My Ten Most Difficult Australian Climbs - 10th Hardest: Mount William

Now that the summer cycling season is gearing up again, there's no better time to celebrate some of Australia's most challenging climbs.  Here's my most difficult 10. Except of course, for the country's most renowned climb, not much more than a two-hour drive from Melbourne, it wasn't an easy choice. A little understated when compared with Europe's Alpine and Pyrenean regions, all ten, especially under the country's hot sun,  would hold their own in any of the three major tours.

My 10th Hardest Climb… Mount William

Departure: Mount William Road (13 kilometres from Halls Gap)
Length: 11.5 km
Altitude: 1,167m
Height Gain: 811m
Average Gradient: 7.1%
Maximum gradient: Above 20.0%
Category: Category 1

A little over 250 kilometres from Melbourne, via Victoria’s busy Western Highway is where you’ll find the small township of Halls Gap. It is located in the heart of the Grampians National Park, which is a stunning series of sandstone ridges, named in 1836 by the Surveyor General of New South Wales, Sir Thomas Mitchell, after his beloved Grampian Mountains back home in Scotland. Like a sentinel, the Grampians stand at the western extremity of Australia’s most significant mountain chain, the Great Dividing Range, which stretches more than 3,500 kilometres from the Victorian western plains to the north-eastern tip of Queensland. Ironically, it’s not even a range at all - rather, a complex cluster of mountains, plateaus and escarpments that separate Australia’s eastern and south-eastern coastline from the country’s dry interior.

The Great Dividing Range rose up around 300 million years ago, during the Carboniferous period, when the continents of earth merged together to form what became known as the Gondwana land mass. Its highest peak is Mount Kosciusko, which when compared to its northern hemisphere counterparts, stands at an unremarkable 2,228 above sea level. But you’d hardly call the great Dividing Range unremarkable; certainly when it comes to cycling.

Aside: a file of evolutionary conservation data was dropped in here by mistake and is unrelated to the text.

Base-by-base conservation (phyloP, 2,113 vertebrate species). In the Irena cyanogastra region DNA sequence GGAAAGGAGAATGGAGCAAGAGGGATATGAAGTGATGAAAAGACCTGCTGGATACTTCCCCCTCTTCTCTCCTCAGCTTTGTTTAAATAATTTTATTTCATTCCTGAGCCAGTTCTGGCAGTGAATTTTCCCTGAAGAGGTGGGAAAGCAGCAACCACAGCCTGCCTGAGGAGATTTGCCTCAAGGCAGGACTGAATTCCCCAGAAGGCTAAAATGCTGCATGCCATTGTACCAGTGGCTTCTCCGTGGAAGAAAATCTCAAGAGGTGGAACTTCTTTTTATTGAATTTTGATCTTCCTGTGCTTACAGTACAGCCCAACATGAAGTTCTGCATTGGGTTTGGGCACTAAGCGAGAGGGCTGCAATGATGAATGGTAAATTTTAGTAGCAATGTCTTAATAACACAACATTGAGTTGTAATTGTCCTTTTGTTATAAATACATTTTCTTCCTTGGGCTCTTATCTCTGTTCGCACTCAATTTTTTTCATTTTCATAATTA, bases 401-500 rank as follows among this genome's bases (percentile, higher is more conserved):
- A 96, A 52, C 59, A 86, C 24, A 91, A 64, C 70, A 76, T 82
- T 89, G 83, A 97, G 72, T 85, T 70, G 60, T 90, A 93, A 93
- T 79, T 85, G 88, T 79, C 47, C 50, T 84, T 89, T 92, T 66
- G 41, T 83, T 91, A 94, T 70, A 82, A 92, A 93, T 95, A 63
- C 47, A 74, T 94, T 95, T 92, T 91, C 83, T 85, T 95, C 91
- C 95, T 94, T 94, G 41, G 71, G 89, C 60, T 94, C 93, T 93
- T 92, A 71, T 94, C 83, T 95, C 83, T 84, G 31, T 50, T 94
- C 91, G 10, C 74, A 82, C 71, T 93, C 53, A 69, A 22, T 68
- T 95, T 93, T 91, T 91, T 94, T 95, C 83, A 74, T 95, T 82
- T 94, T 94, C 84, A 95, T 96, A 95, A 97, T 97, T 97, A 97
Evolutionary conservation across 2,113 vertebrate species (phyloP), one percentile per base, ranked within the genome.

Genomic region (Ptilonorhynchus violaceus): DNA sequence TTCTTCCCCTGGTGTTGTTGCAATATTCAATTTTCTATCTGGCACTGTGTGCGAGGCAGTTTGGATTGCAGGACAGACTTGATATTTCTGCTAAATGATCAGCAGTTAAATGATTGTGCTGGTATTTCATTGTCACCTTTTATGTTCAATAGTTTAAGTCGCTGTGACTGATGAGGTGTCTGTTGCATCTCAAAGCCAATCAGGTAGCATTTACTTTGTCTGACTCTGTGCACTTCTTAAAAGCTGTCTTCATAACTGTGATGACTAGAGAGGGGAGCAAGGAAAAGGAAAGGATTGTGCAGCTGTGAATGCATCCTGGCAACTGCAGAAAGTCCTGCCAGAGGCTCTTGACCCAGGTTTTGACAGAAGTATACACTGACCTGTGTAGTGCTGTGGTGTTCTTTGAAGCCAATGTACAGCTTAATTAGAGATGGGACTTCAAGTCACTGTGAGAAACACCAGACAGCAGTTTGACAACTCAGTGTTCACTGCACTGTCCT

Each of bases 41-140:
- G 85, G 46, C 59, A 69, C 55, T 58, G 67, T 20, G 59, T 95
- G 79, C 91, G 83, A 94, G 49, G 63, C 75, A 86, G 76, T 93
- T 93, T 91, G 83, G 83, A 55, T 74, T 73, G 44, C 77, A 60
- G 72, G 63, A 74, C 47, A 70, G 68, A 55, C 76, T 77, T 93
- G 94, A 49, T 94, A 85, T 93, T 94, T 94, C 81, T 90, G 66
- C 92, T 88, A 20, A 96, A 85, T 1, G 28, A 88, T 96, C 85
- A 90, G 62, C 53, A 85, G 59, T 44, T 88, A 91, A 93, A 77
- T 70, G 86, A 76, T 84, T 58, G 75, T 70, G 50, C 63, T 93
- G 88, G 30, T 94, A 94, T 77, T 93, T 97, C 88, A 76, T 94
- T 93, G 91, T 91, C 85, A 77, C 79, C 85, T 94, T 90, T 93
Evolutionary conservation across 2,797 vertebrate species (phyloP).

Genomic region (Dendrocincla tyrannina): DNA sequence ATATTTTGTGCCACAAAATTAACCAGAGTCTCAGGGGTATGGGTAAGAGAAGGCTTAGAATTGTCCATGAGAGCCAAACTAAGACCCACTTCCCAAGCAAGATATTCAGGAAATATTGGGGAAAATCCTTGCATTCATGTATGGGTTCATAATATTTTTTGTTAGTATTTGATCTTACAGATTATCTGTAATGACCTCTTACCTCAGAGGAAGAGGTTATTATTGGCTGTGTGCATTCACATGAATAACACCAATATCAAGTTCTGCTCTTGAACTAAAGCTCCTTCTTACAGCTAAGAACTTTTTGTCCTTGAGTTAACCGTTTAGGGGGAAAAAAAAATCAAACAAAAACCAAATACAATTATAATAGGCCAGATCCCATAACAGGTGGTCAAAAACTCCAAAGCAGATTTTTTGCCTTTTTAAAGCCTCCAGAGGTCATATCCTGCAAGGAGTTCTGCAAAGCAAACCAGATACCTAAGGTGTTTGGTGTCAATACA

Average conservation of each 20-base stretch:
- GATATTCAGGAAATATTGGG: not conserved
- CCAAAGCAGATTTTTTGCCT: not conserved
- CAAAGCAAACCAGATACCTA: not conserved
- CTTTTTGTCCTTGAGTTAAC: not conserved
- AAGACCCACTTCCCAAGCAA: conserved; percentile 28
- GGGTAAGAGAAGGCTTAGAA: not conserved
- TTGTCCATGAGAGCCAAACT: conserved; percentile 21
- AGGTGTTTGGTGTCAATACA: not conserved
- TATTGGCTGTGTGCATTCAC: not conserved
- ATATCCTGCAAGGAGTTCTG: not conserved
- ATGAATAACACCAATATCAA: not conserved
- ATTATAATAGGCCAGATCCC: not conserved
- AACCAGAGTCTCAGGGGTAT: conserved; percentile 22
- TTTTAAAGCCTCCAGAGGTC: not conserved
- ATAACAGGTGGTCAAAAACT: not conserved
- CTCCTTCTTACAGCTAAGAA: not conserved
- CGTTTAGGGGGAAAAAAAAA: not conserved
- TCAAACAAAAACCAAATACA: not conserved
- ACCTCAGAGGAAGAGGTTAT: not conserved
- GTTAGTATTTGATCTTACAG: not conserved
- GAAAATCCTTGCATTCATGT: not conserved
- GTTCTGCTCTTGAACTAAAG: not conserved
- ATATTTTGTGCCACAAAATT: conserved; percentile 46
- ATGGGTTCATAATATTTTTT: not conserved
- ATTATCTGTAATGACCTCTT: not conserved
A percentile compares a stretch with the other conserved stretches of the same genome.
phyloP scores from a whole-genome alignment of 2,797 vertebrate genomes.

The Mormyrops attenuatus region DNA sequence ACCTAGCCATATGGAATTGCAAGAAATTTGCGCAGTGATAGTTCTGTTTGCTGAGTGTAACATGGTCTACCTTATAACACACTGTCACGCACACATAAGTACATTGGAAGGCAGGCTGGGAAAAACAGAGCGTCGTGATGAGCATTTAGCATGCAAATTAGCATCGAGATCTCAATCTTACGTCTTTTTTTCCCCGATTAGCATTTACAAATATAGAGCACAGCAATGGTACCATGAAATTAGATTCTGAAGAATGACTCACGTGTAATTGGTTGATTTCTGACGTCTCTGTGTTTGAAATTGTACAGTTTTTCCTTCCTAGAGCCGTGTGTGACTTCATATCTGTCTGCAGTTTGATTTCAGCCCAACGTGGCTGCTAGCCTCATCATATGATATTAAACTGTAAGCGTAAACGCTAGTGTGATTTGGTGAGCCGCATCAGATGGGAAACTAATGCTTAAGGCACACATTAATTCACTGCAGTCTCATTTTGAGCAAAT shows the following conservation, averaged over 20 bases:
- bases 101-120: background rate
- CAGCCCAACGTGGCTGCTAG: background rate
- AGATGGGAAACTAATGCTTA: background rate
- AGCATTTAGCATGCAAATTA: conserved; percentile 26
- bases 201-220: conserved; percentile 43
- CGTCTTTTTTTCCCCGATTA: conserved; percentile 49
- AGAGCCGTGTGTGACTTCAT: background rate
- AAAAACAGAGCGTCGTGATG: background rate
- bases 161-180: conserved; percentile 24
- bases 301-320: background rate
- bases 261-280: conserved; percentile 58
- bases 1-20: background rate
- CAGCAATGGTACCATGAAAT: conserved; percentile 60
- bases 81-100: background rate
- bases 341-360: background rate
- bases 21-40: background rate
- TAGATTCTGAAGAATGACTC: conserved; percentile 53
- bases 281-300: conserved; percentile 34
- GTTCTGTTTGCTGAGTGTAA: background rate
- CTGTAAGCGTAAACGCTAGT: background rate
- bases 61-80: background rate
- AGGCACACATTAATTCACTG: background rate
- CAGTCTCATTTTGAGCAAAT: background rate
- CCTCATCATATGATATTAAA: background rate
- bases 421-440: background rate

Though dwarfed by many of the world’s mammoth mountain chains, like the European Alps, the Rocky Mountains, the Andes, and above all, the Himalayas, Australia’s ‘Great Divide’ still has its fair share of challenging terrain and impressive peaks. Quite astonishingly, it’s the world’s fourth largest mountain range. It also has its long and lonely winding roads, which to the cyclist, presents every bit as much of a challenge as their overseas equivalents.

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You'll find your way up to Mount William by travelling along the C216, the Halls Gap to Dunkeld Road,   for approximately 13 kilometres. A left-hand turn  onto Mount William Road and in another 11.7 kilometres you'll be standing underneath the antenna-studded summit. Only trouble is, it's much harder than it sounds!

Nowhere near as nasty as many of its European counterparts, like Spain's Alto de l'Angliru, there's  nevertheless, a lot of pain waiting for you the closer you limp towards the summit. A climb of two halves, your first glimpse of the mountain's communication station, almost halfway up, is a forewarning that the hard work is about to begin. 

It's also here that the dusty and narrowing road winds its way more aggressively. The disappearing tree line is soon replaced by expansive views to the west. Despite the sheer abyss to your right, there are no barricades; just another ingredient to make you feel a little less at ease. Here, you might be recalling the upper reaches of the Col du Tourmalet; with a little more imagination, Mont Ventoux

Arriving at the Mount William car park you come to the end of the road; but not the end of the climb. Almost two kilometres of pain and suffering along a gravelly and switchback infested road still awaits. Faced with an average of almost 11%, and sections over twice as steep, it's a tough introduction to the western reaches of the Great Divide.  

Finally arriving at the fenced-off communication station, there's little to hold you for more than a few moments, save for regaining your breath and the magnificent views to be had on all sides.
Books by Mark Krieger:

‘High Spain Drifter’ is available on Amazon , Barnes and Noble, Booktopia  and other online bookstores. 

‘Lycra, Lattes and the Long Way Round’ is available on Amazon, Book Depository, Barnes and Noble, Kobo Books

Both books are also available at local bookshops on the Mornington Peninsula: @ Rosebud Bookbarn and @ La Brocante

“The bicycle, the bicycle surely, should always be the vehicle of novelists and poets.”
                    Christopher Morley, Parnassus on Wheels

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